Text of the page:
If people know anything about David Ben Gurion, it’s that he was the George Washington of the State of Israel. On May 15, 1948 corresponding to 5 Iyyar, 5708 (this year celebrations take place on Thursday,) David Ben Gurion proclaimed the birth of the State of Israel.
What precious few don’t know about David Ben Gurion are the feverish activities that he was very much part of during the three years that led up to that historical event. I would like to single out three such activities. To me, they will be remembered as the “three M’s”:
“Population, population, population,” argued the fictitious Ari ben Canaan (played by Paul Newman) as he debated his uncle Akiva in the movie Exodus. David Ben Gurion did not need Ari ben Canaan, or anyone else for that matter, to remind him that population was the sine qua non for the establishment of a country. So there stood David ben Gurion in Zeilsheim, Germany, at a Displaced Persons Camp addressing hundreds of Holocaust survivors. For Ben Gurion, this was no easy task. As one who had utter contempt for Europe, as well as those who lived there, Ben Gurion swallowed hard and addressed the survivors in…Yiddish! Only in (what was to become) Israel, he argued, could Holocaust survivors rebuild their lives. They desperately needed to settle in Israel, Ben Gurion attempted to convince them, because Ben Gurion knew that Israel desperately needed them. Ari ben Canaan chose to call it population; Ben Gurion chose to call it manpower.
If I were ever to draw up a list of the top ten places in Israel to visit, the Ayalon Institute would most likely be among them. In 1945, Ben Gurion knew that statehood would be proclaimed sooner than later. Ben Gurion also knew that the neighbors, viz. Arabs, would not be bringing bread and salt or any other housewarming gifts. With the British in charge, there was no way to import any WWII surplus for a soon to be born army of Israel. Ben Gurion, therefore, approached members of a kibbutz on the outskirts of Rechovot. The plan was to construct a clandestine underground bullet factory. A laundry (with the noisiest washing machines and drying machines available) would serve as their cover – both literally and figuratively. Each day, right under the noses of the British who would bring in soiled garments for cleaning, forty-five volunteers would go underground to manufacture thousands of bullets. Ben Gurion knew that the new state would not stand a chance of surviving without munitions.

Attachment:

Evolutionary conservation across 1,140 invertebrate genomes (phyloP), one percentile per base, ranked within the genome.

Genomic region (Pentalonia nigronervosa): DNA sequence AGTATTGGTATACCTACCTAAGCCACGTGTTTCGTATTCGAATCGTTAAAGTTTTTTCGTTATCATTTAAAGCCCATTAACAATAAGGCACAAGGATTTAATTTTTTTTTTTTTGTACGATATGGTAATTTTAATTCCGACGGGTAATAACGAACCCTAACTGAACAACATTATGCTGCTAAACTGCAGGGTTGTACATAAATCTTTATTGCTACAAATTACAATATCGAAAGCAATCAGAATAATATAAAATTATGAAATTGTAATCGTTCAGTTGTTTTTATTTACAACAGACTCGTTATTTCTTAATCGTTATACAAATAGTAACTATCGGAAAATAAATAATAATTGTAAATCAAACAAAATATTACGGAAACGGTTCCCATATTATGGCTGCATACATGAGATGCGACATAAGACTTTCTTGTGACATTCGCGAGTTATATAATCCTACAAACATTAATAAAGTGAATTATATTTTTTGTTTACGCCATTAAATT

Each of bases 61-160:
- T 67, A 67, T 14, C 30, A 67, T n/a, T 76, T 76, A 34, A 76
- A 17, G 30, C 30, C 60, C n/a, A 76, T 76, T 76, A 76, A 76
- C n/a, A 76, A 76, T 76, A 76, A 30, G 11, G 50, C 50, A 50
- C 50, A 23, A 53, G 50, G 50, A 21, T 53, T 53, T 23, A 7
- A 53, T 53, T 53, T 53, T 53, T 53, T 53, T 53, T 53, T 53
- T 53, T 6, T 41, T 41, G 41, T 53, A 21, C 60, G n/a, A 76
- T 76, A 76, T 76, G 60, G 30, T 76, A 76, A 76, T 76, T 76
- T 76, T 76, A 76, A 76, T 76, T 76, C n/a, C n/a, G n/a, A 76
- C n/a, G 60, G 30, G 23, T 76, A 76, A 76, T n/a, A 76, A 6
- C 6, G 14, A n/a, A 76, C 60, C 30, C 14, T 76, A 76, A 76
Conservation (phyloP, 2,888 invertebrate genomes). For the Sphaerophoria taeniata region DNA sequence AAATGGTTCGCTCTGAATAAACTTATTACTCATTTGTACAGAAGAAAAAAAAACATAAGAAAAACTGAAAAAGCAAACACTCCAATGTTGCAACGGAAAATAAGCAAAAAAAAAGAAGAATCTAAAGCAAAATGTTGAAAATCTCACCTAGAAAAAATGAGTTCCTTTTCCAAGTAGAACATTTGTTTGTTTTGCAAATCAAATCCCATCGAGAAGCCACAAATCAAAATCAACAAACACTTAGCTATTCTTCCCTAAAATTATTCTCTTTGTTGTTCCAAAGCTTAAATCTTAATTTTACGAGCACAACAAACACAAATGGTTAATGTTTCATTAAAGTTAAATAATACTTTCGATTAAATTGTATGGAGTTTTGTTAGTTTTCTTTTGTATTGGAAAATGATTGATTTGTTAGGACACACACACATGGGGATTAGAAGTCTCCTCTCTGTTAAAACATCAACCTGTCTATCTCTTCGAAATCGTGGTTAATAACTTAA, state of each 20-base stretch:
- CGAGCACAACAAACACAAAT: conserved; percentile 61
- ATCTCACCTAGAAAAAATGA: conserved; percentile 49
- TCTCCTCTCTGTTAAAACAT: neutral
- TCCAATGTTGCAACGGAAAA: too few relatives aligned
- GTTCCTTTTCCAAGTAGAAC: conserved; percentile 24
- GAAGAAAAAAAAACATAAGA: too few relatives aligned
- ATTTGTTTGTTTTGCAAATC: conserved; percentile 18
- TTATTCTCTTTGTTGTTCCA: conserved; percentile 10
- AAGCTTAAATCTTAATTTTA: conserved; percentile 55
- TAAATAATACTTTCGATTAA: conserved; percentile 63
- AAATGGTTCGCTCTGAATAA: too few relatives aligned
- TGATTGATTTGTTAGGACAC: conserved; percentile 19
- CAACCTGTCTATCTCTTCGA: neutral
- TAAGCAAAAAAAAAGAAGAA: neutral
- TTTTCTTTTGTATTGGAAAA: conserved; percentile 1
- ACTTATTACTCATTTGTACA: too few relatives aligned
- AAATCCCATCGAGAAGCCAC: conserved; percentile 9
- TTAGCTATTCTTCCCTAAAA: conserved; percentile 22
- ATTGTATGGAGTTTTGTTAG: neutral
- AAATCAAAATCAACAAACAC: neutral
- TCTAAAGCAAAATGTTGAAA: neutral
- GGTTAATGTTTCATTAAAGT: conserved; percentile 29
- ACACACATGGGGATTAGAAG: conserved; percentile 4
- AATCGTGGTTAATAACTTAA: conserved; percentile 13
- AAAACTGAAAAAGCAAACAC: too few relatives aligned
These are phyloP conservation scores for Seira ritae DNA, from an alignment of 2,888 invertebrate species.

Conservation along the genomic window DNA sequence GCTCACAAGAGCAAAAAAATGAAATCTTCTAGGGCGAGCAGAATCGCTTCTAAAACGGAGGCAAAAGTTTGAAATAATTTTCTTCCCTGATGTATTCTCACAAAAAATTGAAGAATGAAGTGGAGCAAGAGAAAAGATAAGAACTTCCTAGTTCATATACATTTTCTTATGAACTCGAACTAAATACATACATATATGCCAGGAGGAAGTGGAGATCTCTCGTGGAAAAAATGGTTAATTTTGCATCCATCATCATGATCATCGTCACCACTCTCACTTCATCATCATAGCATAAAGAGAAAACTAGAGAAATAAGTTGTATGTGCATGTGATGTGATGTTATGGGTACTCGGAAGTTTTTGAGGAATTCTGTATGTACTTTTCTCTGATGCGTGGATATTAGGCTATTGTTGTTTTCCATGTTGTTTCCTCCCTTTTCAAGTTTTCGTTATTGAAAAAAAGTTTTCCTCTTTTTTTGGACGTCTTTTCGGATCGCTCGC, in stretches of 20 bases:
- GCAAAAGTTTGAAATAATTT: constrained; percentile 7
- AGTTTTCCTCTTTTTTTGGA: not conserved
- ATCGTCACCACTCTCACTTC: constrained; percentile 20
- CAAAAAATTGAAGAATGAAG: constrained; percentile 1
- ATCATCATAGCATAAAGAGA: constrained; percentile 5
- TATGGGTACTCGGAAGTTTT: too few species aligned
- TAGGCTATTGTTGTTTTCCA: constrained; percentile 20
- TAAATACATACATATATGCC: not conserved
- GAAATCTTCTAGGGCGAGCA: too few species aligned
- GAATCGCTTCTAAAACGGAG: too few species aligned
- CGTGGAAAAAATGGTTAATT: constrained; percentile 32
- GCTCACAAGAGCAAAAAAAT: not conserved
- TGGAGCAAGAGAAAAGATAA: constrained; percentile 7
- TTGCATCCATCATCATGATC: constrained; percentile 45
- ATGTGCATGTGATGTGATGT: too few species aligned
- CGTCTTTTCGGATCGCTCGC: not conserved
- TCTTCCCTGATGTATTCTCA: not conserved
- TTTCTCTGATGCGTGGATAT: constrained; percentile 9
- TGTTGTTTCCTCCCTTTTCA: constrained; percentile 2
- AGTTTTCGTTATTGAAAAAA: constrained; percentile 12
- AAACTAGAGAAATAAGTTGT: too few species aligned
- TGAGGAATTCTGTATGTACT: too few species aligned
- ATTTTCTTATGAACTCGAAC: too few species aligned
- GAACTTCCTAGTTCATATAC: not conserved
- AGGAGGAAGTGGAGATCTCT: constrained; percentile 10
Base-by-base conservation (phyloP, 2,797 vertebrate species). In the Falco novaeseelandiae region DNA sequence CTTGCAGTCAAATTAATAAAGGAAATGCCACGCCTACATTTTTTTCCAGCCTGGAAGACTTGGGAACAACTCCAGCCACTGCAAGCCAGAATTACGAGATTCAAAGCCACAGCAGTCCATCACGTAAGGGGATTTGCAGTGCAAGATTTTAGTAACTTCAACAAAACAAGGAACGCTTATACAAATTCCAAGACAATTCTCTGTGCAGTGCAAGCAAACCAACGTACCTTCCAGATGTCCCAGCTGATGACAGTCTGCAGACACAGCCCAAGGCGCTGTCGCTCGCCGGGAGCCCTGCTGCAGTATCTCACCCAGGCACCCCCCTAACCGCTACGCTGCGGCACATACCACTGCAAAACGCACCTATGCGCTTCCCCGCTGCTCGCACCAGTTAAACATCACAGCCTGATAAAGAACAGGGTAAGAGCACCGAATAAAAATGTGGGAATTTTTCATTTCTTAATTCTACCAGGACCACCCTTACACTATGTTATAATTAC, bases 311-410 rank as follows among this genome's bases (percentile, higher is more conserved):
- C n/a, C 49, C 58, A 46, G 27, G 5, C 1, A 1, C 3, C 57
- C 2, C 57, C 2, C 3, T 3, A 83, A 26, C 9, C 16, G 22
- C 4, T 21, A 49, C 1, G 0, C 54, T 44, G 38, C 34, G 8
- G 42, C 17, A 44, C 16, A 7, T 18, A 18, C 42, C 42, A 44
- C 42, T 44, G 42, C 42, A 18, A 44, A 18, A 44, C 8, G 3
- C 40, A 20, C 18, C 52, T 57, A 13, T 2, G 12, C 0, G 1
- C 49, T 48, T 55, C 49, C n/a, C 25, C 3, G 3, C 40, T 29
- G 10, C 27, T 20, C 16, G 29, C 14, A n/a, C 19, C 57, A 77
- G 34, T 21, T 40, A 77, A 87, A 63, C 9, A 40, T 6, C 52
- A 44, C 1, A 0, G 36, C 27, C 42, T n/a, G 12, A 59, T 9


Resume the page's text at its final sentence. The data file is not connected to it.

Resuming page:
Protektzia is a word so common in Israeli society that it is often referred to a “Vitamin P.” Protektzia is what many refer to as having connections to either call in favors or get things done. As far as I’m concerned, protektzia is what we call moxie.
On a sultry Sunday in July 1945, Ben Gurion was at a brunch at the home of Rudolph Sonnenborn on East 57th Street in Manhattan. Addressing a group of seventeen Jewish industrialists, developers, and businessmen who were in attendance, Ben Gurion explained the predicament of those who managed to survive Hitler, the grim prospects of the United States accepting the refugees, and the promise a new Jewish State would surely hold for those whose only desire was to start a new life. Ben Gurion was looking to the group of seventeen for protektzia. What ben Gurion didn’t realize, is that he had just won the protektzia lottery, a lottery that included an aircraft carrier despite the fact that Israel did not yet have an air force. But that lottery did have the makings of an airline to fly the Jewish refugees out of Europe to the Promised Land, thanks to Al Schwimmer, a young flight engineer at TWA. So what if none of that fleet never actually made it to Israel? Al Schwimmer ultimately made Aliyah and founded Israel Aerospace Industries. Most of all, the protektzia lottery ended up with William Levitt, of Levittown fame, handing Teddy Kollek (who would ultimately become Mayor of Jerusalem) a check for one million dollars, made out to the Provisional Government of the State of Israel. William Levitt did not ask for any collateral, in that the Provisional Government of the State of Israel could offer no collateral. It was to be born bankrupt.
Manpower. Munitions. Moxie. All three were indispensable as far as Ben Gurion was concerned. And should it happen that Israel lagged in one of these three ingredients, Israel could always turn to the other two ingredients. As it celebrates seventy years of independence, Israel has every right to glow with pride as it basks in incredible achievements that trace their roots to manpower, munitions and moxie.